Fig 2:  Oracle Stream Analytics Integration Architecture Diagram
Stream Analytics is built on the latest Apache Spark Streaming technology and Apache Kafka infrastructure to provide full horizontal big data scale-out and 24x7 availability of mission-critical workloads. Stream Analytics starts with ingesting data from Kafka with native support of GoldenGate change data capture and automated check-pointing ensures exact-once processing and zero data loss. Distributed caching is provided through the Oracle Coherence In-memory cache that is seamlessly embedded as part of the Spark deployment. Stream Analytics can seamlessly integrate with Apache Druid and explore Druid cubes using ready to use over two dozen visualization charts. Stream Analytics lets you define a Geo-Fence and then search or correlate events with respect to the geolocation.  Machine Learning  (ML) models that were developed by data scientists using data science tools like Jupyter Notebook (Python or Spark) or R Studio or Matlab can be imported into OSA and then create your own scoring stages. This means that OSA will be your runtime for running your ML models 24x7 in production. As part of management and monitoring, Stream Analytics provides a visual representation of pipeline topology/relationships along with dataflow metrics to indicate the number of events ingested, events dropped, and throughput of each pipeline. 
Fig 3: Stream Analytics Google Maps Geofence tile layer


Streaming Patterns Library: 
Fig 4: Rich set of specialized streaming pattern library
Oracle stream analytics provides an extensive pattern library to analyze real-time event patterns for a wide array of use cases such as Real-Time Log Analytics, Digital Marketing, Predictive Maintenance, Fraud Detection, Smart Inventory, Dynamic Pricing, etc.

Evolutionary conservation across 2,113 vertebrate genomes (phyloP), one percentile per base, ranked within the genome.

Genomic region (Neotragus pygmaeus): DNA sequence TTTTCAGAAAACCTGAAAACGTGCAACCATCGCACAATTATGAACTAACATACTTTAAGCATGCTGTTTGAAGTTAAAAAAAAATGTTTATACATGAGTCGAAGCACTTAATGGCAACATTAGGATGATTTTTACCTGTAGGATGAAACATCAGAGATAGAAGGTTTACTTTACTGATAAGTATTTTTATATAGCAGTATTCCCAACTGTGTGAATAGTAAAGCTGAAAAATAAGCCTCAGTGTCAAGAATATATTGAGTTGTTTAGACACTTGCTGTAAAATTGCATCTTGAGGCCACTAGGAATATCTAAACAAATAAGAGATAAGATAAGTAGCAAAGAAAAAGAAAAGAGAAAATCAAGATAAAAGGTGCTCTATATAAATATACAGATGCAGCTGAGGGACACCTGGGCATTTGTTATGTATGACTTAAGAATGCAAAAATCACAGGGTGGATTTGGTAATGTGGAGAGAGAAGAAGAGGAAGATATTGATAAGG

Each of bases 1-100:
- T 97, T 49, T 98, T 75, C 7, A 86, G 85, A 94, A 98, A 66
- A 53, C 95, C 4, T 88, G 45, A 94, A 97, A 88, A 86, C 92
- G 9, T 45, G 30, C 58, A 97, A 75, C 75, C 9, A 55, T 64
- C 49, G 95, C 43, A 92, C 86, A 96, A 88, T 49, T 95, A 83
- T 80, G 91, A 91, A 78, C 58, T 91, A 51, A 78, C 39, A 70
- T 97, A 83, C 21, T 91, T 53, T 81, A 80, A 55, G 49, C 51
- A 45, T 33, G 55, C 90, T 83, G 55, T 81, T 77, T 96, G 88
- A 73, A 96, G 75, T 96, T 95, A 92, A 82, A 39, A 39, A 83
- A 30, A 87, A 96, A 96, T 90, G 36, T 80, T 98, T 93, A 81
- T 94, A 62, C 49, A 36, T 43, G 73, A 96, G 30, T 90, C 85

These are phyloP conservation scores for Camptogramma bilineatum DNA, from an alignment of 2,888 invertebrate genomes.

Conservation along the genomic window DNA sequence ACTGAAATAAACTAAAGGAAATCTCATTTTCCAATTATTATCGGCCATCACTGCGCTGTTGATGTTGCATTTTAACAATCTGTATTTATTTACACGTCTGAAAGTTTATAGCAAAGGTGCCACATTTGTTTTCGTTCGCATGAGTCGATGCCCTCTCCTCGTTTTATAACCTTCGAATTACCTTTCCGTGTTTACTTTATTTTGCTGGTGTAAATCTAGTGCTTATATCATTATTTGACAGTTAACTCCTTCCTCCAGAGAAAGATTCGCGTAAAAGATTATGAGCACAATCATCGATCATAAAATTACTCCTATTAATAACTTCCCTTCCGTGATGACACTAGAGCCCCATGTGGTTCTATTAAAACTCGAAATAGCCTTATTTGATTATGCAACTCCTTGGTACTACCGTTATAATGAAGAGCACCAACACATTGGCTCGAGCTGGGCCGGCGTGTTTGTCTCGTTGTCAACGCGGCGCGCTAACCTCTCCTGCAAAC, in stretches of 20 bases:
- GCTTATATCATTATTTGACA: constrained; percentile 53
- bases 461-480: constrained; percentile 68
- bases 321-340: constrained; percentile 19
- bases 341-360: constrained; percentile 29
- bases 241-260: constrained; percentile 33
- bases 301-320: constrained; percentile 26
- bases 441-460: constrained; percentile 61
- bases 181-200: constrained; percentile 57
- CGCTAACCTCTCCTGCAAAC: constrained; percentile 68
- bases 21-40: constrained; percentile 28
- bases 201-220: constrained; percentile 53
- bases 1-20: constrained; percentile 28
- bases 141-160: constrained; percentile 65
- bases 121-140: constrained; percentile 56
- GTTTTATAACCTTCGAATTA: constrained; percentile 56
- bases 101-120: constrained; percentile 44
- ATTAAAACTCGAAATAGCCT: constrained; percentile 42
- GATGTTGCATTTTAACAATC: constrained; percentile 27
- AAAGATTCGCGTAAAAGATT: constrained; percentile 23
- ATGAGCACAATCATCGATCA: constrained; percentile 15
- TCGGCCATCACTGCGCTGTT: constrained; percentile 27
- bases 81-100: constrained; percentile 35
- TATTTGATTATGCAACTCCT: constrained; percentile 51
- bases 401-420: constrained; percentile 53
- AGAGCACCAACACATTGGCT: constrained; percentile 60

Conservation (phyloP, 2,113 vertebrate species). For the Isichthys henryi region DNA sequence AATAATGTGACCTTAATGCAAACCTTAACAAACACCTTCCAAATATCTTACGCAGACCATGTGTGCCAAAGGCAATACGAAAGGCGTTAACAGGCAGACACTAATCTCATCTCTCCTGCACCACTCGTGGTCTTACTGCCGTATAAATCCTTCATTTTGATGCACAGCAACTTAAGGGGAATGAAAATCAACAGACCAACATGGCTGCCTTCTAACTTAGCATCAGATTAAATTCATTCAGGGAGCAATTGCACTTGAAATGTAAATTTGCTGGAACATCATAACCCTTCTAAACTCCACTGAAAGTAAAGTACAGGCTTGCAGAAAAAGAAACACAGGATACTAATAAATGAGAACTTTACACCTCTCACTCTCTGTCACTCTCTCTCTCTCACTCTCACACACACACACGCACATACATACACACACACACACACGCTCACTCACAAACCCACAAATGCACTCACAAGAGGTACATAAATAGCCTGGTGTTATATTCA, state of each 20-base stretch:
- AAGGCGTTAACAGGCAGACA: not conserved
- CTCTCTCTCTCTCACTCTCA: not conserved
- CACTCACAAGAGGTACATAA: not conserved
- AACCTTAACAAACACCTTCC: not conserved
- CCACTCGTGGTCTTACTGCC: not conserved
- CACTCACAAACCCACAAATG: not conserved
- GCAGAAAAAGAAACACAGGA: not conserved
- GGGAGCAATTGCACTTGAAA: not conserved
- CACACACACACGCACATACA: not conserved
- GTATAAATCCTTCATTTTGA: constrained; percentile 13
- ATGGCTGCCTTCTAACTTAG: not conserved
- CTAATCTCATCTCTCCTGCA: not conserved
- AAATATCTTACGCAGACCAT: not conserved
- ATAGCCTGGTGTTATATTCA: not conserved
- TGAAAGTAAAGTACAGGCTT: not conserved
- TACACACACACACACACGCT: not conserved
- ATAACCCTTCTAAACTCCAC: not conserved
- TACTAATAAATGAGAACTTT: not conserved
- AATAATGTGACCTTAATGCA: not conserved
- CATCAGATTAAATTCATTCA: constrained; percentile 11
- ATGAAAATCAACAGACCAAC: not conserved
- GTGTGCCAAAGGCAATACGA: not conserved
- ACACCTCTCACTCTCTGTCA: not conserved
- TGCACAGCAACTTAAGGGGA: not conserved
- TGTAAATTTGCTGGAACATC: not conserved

For example, patterns can detect correlated events, such as a door closing within 10 seconds of opening it, spikes in values, such as a temperature spike of 30% outside of the average within a given time, or detecting a W-pattern in financial trading. Patterns can also detect if a weight of manufactured items is slowly trending lower or the reading falls outside acceptable norms. 
Advanced Visualization: 

Oracle Stream Analytics includes an extensive library of 30+ visualization charts which are based on Apache Superset, which is an easy to use interface to create and explore data. A druid based cube can be created using Stream Analytics and data can be explored using interactive charts. Some of the charts are Distribution Chart, Sunburst, Word Cloud, Sankey, Time Series Chart, Treemap, Directed force Layout, Calendar Heatmap, World Map, Box Plot, Filter Box, Bubble Chart, iFrame, Bullet Chart, Streaming Chart, Table View, Big Number with Trendline, Parallel Coordinates, Markup, Big Number, Heatmap, Pivot Table etc


Fig 5: Druid Superset Cube Visualizations 
Read more about Oracle Stream Analytics

Thomas Vengal

Director, Product Management

Thomas Vengal is Director of Product Management at Oracle. Previously, he worked at Informatica as a product manager and development manager at HP Software. He has been working in the application and data management domain for over 15 years. He holds M.Tech in Data Science from BITS Pilani and an MBA from Perth Graduate School of Business.

LinkedIn Profile: https://www.linkedin.com/in/vengal/